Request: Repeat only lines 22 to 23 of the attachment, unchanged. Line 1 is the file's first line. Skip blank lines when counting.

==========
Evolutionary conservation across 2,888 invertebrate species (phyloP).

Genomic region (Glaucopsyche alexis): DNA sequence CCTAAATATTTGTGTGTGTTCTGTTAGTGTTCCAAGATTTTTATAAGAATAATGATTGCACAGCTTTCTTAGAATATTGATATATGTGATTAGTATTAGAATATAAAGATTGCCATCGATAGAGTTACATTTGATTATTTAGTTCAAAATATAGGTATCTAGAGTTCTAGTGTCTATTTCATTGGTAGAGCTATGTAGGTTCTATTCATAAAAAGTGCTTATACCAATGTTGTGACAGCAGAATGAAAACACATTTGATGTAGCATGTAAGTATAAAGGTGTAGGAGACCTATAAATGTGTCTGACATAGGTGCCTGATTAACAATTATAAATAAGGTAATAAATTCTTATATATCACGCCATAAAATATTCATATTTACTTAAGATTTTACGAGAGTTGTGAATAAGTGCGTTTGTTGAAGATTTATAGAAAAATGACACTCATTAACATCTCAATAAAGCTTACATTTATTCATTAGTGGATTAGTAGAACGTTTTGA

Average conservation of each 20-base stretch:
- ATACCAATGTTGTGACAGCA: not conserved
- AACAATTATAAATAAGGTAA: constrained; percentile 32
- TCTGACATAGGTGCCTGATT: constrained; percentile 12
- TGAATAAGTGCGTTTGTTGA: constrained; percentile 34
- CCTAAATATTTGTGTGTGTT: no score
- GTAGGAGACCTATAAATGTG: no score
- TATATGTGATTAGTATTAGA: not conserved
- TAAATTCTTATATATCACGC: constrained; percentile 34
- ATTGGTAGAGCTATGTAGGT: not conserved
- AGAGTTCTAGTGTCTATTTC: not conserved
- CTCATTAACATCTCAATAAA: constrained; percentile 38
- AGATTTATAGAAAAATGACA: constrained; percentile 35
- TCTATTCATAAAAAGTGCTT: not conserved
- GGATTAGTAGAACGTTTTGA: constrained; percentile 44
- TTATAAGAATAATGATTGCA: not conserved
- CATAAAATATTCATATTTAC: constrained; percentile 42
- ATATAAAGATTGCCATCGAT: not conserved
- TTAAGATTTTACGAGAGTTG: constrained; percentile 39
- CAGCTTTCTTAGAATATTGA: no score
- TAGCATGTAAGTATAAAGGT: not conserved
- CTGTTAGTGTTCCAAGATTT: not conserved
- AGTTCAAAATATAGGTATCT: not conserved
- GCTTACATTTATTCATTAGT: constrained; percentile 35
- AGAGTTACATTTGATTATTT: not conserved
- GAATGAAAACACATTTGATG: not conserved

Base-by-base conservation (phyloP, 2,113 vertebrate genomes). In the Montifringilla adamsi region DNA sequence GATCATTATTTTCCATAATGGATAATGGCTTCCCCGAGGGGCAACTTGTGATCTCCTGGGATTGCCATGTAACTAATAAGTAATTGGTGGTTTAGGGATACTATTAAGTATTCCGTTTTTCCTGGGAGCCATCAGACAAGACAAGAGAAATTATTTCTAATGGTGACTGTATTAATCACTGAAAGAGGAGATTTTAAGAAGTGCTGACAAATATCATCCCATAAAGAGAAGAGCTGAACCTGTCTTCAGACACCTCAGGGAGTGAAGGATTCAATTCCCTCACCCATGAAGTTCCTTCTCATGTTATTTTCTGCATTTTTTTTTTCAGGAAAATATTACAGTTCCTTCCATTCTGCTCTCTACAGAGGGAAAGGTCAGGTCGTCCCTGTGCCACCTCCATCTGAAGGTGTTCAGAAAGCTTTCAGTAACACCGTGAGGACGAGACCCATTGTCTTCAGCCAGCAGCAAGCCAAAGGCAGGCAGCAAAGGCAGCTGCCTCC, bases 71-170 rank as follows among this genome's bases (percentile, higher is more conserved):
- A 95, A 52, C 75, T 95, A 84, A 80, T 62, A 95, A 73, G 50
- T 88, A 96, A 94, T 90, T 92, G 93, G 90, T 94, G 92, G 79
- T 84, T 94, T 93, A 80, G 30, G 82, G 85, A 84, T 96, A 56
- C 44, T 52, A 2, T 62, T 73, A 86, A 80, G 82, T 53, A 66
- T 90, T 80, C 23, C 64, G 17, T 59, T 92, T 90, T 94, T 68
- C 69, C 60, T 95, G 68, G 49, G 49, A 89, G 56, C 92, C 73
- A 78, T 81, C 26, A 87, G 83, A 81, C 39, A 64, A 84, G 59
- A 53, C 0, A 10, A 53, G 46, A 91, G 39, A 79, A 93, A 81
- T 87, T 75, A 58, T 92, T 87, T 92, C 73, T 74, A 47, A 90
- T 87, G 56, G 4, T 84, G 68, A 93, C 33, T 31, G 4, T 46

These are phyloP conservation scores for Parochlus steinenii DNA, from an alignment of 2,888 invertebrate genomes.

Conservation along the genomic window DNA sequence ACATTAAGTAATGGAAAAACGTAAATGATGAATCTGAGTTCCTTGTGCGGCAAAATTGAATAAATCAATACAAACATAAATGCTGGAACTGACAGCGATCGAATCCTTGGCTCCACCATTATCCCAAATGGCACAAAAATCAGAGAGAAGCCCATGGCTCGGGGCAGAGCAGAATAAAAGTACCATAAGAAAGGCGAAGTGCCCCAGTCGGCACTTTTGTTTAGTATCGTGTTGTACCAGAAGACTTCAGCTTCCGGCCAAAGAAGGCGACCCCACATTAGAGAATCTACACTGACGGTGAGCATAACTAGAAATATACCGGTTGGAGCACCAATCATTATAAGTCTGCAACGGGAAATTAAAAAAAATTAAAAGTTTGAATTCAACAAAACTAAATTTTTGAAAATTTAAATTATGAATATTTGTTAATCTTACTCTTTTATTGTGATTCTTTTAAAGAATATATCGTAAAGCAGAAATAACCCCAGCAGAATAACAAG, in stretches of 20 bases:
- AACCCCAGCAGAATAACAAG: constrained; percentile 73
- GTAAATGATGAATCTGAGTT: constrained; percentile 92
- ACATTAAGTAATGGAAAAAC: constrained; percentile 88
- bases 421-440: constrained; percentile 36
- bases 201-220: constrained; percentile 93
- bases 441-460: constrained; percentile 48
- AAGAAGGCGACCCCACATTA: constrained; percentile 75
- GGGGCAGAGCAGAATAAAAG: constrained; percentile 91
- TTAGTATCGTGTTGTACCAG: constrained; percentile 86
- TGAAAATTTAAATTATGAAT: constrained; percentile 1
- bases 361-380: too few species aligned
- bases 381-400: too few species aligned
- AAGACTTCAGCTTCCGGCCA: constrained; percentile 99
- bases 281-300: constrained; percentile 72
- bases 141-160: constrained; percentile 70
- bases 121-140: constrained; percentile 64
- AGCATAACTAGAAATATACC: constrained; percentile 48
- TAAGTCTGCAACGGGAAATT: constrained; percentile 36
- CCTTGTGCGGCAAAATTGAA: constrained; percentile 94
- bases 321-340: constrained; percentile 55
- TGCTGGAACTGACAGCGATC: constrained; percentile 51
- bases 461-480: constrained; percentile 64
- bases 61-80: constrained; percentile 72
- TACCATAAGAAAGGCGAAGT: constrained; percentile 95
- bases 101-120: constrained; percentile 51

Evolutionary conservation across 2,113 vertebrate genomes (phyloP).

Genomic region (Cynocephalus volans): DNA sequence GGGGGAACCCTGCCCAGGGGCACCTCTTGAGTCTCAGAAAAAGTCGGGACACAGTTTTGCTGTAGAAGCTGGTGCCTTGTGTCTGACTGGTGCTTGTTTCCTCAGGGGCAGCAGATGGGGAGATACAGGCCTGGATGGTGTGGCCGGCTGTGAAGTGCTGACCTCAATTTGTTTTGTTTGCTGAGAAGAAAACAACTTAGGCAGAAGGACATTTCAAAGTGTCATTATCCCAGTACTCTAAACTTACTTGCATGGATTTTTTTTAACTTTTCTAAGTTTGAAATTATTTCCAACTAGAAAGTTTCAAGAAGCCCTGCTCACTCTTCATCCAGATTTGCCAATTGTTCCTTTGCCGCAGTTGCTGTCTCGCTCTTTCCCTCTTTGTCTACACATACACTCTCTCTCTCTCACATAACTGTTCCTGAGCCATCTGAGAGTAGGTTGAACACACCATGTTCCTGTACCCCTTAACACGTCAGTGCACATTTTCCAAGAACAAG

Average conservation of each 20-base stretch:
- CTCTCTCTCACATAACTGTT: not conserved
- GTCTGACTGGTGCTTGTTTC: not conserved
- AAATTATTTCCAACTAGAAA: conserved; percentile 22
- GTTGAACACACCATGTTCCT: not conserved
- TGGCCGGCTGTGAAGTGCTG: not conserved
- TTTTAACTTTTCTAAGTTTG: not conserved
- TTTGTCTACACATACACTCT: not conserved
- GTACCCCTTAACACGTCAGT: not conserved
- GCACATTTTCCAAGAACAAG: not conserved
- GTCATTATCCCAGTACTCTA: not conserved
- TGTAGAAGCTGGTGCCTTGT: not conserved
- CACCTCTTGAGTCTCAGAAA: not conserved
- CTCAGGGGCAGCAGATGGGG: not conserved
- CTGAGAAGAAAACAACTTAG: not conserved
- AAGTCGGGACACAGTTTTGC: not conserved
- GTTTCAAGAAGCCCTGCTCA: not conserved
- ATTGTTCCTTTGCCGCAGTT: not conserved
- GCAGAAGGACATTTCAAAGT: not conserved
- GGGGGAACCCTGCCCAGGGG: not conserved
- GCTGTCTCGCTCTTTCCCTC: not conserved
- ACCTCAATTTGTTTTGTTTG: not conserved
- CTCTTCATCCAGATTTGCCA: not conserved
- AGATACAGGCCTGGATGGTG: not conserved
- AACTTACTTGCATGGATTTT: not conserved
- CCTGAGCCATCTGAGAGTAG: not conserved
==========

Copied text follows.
- CAGCTTTCTTAGAATATTGA: no score
- TAGCATGTAAGTATAAAGGT: not conserved